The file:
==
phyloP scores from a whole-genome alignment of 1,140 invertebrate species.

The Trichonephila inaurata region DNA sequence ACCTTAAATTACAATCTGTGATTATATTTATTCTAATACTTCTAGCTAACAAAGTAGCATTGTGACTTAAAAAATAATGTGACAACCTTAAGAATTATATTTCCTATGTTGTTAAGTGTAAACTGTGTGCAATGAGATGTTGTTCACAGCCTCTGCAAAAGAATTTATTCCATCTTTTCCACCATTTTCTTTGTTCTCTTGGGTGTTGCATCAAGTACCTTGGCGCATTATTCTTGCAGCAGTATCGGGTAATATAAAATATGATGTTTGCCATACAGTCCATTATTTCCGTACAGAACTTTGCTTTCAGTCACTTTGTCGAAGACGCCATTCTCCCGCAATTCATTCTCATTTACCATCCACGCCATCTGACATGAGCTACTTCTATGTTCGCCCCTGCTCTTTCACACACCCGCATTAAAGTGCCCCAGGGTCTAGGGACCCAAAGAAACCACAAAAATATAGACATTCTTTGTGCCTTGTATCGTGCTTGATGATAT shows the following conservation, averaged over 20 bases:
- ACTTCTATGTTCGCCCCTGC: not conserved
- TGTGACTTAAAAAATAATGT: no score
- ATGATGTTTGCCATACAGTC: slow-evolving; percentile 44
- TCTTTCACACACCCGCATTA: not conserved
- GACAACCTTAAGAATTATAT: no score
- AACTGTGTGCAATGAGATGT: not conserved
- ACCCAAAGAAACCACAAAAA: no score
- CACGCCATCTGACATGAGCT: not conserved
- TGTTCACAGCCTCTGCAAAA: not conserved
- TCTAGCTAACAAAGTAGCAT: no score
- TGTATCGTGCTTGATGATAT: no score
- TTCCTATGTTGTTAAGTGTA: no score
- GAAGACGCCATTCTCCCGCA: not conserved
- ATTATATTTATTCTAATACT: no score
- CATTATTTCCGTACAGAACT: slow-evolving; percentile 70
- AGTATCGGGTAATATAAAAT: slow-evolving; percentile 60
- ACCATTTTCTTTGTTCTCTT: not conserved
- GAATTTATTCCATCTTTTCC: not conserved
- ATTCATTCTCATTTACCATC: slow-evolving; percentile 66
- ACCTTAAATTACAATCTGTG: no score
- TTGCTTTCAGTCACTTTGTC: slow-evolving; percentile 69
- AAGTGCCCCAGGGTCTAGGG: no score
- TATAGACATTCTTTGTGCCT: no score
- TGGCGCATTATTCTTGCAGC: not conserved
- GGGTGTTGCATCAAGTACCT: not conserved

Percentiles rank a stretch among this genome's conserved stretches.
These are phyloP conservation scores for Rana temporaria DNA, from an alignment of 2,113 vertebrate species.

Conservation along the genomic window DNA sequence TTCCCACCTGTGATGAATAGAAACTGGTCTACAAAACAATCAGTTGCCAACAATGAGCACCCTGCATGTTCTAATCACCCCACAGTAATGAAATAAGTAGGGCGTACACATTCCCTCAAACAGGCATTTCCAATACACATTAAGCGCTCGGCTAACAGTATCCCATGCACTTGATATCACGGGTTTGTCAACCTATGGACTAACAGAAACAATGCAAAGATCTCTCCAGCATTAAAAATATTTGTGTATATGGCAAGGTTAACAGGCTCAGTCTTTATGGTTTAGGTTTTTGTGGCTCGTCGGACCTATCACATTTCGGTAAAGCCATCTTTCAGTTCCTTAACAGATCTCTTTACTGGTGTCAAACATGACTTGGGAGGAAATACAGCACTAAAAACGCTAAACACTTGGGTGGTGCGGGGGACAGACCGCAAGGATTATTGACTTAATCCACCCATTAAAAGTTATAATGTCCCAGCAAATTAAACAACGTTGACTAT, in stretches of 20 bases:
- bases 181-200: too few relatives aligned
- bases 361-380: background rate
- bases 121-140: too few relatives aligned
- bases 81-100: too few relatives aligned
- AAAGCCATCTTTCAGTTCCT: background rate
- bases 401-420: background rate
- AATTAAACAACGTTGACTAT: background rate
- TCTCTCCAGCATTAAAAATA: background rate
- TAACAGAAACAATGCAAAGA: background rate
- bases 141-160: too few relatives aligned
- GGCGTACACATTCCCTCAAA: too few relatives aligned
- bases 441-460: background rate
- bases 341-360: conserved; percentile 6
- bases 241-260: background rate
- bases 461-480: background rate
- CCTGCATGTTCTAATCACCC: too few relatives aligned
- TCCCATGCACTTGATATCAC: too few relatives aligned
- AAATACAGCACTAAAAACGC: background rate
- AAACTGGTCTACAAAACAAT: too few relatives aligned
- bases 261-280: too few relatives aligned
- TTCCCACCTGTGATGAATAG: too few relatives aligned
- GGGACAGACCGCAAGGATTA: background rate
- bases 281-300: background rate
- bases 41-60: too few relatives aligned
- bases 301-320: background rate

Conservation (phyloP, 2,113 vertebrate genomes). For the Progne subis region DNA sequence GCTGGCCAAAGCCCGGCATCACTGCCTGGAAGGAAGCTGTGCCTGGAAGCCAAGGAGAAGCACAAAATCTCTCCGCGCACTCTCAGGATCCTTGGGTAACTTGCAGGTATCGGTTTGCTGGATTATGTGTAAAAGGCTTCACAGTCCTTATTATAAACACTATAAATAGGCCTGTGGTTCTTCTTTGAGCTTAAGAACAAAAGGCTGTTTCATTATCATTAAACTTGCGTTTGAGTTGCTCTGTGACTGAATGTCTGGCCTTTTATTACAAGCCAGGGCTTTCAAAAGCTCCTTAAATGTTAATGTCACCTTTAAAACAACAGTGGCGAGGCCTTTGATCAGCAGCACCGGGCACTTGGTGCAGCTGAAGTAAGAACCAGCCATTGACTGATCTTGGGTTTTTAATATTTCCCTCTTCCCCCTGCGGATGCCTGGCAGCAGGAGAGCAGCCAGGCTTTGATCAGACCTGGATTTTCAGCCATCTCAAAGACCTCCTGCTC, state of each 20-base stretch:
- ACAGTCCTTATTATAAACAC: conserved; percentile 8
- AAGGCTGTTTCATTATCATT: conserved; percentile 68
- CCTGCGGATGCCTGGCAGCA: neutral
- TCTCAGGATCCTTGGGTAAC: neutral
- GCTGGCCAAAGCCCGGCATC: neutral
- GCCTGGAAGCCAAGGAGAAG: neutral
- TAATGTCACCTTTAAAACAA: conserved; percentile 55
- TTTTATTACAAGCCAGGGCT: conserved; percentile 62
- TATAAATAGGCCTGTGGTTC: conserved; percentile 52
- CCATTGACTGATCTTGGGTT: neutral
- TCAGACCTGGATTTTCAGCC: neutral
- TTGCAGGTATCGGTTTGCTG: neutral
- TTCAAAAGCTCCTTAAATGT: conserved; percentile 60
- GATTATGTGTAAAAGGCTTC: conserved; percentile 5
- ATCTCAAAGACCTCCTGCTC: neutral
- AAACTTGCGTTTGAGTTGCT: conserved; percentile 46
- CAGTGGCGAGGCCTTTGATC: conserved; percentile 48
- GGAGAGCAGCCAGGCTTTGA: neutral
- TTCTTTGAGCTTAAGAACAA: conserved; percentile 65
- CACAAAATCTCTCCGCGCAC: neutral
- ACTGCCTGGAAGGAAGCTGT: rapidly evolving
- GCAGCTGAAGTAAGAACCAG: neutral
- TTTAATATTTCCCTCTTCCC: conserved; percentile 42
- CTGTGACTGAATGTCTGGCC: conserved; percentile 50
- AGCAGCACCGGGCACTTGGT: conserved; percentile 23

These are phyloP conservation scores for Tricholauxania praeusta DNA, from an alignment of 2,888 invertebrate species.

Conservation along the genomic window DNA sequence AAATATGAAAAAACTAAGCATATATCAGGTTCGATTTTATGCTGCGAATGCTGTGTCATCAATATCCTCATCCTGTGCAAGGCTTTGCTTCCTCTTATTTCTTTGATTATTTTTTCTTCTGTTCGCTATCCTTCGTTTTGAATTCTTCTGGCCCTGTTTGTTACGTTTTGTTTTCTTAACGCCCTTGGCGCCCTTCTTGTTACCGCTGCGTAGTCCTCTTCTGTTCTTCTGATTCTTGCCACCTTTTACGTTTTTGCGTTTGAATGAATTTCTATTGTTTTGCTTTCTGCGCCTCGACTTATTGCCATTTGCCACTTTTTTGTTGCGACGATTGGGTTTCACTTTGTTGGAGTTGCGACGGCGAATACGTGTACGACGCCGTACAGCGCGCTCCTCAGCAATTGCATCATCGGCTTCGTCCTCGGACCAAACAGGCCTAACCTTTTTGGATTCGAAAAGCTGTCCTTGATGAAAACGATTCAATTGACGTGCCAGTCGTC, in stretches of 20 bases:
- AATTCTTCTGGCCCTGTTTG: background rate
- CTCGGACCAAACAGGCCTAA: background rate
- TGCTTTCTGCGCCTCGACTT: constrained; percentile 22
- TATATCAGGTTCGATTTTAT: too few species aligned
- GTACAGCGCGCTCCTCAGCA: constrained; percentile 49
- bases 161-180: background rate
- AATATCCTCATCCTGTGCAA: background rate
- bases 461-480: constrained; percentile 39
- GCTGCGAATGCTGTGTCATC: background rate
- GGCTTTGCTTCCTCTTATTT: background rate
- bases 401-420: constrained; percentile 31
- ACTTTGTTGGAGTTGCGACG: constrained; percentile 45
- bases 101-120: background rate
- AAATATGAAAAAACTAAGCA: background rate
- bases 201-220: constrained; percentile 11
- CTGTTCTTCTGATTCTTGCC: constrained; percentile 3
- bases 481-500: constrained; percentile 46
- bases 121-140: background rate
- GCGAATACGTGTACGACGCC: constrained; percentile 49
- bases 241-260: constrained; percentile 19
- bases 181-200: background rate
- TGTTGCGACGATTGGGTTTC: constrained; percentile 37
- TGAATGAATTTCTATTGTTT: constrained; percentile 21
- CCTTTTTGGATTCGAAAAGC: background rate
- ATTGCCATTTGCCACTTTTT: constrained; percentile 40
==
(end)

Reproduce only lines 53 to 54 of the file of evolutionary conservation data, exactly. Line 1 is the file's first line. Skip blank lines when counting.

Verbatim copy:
- bases 281-300: background rate
- bases 41-60: too few relatives aligned